The Big Good Old Brother

Those who would give up essential Liberty, to purchase a little temporary Safety, deserve neither Liberty nor Safety.

Benjamin Franklin, 1755

I was a supporter of this view until about 10 years ago. The world changed a lot since 1755, and also since I embraced this view. At one point I had to reconsider what I believe in.
Today, albeit with bitter awareness of the risks this imports, I think there’s no real alternative to accepting technocontrol in our lives. Although not in the current form.

One thing at a time… let me first explain my view with an old hyperbolic example I have been using for years…

100 years ago took craftsmanship and many hours of work to create a gun. 10 years ago you could buy many for a relatively cheap price in a shop or on the black market. Today you can 3d print as many as you like at home, no one even needs to know.

Similarly: 70 years ago we were able to build an atomic bomb employing the best minds in the planet and huge capitals. There’s little to say that in 70 years time everyone won’t be able to compost rubbish and make nuclear energy out of it*, and hence an atomic bomb.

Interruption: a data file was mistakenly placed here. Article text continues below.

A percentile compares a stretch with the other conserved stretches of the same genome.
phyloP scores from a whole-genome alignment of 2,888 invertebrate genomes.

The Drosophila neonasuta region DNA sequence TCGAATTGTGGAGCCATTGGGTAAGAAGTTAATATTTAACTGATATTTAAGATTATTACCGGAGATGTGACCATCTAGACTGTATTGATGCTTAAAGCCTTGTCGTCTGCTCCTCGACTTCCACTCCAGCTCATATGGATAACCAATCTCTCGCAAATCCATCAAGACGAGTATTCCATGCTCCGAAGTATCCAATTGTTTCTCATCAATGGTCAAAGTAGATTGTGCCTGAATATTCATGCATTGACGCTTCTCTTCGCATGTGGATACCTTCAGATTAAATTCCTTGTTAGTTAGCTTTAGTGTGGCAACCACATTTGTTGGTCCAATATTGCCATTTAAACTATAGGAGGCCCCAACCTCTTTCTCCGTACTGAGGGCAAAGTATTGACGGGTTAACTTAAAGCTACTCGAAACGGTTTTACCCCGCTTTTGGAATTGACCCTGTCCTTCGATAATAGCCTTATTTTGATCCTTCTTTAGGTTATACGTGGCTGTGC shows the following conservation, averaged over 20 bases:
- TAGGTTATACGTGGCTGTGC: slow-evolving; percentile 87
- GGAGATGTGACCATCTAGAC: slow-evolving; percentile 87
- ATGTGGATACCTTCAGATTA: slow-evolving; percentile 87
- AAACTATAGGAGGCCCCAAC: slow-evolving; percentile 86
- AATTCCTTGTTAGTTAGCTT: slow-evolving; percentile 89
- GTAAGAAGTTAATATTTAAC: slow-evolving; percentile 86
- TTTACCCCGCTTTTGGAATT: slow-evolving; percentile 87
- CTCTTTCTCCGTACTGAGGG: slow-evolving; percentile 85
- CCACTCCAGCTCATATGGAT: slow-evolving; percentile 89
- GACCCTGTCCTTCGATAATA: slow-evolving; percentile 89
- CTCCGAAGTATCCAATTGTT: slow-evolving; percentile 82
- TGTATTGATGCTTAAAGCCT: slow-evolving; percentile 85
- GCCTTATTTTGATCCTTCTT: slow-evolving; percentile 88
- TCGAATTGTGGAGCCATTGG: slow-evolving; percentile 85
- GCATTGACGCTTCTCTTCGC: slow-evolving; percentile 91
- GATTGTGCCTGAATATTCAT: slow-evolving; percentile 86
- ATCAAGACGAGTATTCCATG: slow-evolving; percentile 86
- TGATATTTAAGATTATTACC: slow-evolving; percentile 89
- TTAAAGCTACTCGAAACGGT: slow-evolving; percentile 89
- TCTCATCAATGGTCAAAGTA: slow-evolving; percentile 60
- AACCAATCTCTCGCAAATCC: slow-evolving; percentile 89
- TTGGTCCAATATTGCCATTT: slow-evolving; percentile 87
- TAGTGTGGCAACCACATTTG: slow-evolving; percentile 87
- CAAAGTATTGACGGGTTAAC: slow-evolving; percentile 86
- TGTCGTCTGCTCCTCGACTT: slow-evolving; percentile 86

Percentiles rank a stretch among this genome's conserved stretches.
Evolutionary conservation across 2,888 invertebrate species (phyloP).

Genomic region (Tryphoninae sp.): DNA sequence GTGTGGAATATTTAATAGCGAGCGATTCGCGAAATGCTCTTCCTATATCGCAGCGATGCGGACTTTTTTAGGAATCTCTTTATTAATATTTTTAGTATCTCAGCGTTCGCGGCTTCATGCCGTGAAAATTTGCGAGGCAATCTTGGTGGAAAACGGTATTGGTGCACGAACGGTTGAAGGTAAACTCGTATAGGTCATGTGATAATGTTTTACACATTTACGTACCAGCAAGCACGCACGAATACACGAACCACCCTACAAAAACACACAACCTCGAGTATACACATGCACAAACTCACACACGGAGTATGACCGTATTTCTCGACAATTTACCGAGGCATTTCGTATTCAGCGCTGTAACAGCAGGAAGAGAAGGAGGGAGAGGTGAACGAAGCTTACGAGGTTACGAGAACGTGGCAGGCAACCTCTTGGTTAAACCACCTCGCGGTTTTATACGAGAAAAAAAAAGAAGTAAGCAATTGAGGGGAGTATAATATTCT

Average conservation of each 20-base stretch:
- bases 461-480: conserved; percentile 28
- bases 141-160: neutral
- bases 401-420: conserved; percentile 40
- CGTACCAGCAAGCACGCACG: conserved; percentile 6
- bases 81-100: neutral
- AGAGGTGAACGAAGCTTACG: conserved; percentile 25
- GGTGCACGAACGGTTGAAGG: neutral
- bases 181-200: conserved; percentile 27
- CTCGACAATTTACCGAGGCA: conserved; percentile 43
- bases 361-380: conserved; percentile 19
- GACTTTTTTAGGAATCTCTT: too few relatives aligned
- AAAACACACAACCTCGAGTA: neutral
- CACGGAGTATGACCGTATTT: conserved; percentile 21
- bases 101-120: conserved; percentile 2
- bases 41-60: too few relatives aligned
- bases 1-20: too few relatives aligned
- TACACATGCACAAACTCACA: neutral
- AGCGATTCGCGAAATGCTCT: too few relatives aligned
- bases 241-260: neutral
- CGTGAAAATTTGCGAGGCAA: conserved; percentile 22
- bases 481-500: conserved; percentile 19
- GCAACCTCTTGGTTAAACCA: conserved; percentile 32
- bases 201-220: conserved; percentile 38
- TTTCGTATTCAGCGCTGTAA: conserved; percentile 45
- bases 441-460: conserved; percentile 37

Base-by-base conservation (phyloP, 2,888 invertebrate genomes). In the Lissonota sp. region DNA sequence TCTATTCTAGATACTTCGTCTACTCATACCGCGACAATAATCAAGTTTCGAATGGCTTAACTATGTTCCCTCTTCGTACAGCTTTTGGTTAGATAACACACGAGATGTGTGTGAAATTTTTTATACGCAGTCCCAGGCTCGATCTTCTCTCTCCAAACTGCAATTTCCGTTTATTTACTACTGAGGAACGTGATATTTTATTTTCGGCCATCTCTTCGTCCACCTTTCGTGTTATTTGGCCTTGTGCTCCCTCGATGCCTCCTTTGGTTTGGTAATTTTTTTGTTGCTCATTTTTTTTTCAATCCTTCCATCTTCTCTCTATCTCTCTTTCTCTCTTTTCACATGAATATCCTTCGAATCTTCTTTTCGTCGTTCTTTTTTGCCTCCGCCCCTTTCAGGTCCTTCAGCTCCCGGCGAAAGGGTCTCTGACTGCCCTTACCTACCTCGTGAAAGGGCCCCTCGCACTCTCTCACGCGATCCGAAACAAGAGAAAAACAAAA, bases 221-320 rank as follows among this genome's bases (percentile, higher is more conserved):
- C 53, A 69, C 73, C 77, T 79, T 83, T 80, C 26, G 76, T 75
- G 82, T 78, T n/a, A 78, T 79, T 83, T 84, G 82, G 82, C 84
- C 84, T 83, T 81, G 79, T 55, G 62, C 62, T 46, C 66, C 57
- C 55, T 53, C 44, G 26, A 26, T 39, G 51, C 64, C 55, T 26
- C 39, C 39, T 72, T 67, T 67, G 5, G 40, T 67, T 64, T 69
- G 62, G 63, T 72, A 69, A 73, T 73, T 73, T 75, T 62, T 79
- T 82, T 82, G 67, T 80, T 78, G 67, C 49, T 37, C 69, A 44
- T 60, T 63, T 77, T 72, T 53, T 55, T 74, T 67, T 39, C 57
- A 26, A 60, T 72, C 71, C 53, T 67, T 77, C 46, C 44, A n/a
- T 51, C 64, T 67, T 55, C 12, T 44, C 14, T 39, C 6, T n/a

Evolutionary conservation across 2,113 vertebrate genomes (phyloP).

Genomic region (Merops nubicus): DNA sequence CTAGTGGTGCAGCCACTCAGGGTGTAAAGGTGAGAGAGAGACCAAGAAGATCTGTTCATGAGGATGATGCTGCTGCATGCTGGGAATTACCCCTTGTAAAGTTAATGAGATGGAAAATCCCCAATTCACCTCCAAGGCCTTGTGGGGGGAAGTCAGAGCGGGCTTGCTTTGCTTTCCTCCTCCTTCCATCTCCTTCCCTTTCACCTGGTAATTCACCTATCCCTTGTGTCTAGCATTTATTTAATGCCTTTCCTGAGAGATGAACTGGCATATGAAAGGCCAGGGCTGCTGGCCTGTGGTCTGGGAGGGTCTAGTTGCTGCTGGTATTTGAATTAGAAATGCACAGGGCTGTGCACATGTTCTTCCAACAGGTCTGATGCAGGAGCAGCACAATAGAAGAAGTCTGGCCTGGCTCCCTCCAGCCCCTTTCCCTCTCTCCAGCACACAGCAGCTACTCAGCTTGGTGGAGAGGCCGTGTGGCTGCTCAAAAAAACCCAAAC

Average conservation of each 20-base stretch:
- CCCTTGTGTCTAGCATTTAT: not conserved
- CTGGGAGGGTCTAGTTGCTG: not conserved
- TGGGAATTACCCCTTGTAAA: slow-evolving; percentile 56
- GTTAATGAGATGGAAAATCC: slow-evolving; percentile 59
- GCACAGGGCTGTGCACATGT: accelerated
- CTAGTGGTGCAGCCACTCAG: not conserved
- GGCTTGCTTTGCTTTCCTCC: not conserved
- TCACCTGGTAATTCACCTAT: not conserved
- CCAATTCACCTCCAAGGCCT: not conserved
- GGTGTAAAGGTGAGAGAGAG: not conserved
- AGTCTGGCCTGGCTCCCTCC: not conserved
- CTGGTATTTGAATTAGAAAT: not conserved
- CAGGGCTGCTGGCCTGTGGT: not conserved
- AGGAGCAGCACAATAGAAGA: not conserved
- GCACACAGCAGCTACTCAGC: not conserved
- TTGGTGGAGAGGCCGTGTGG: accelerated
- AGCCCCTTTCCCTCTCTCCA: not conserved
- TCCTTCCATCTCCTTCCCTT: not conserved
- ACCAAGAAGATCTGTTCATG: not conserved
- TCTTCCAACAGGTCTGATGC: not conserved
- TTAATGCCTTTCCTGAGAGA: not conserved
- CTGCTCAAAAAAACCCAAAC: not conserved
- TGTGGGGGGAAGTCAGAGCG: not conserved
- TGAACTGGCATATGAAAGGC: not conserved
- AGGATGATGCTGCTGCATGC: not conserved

The only way to protect us, alas, seems to be the good old big brother.

*yes, I took the example from Back to the Future 🙂

Recently, this news caught my attention, where with a couple of drones and ill willed people, took an airport down almost entirely for days.

So -away from the hyperboles- today we know that a handful of persons with a few thousand €$ can disrupt an airport for days. A pretty low level self driving AI, would make it possible to further reduce the number of people… so 20/40 organised people could bring down the air traffic to a continent, via its 20 largest airports. Do that for a couple of weeks, and global economy starts feeling it.

If this is not enough to convince you, nothing will.

However, mr Benjamin Franklin did have a point, so how do we translate his wisdom into our century?

The current idea of a Big Brother is something that cuts down into our individual freedom and privacy, but it doesn’t work in a way that seem commensurate with the relevance of the event, we could actually argue that it is inversely proportional to it.

If we were to follow an intellectually honest approach to an open society, we should admit that the larger amounts of money, public roles and the responsibilities involved, the biggest the transparency required in order to secure justice and social security on a large scale.

Interestingly, blockchain is a very interesting tool for large scale accountability and trackability of our actions… but that’s a topic for another post!

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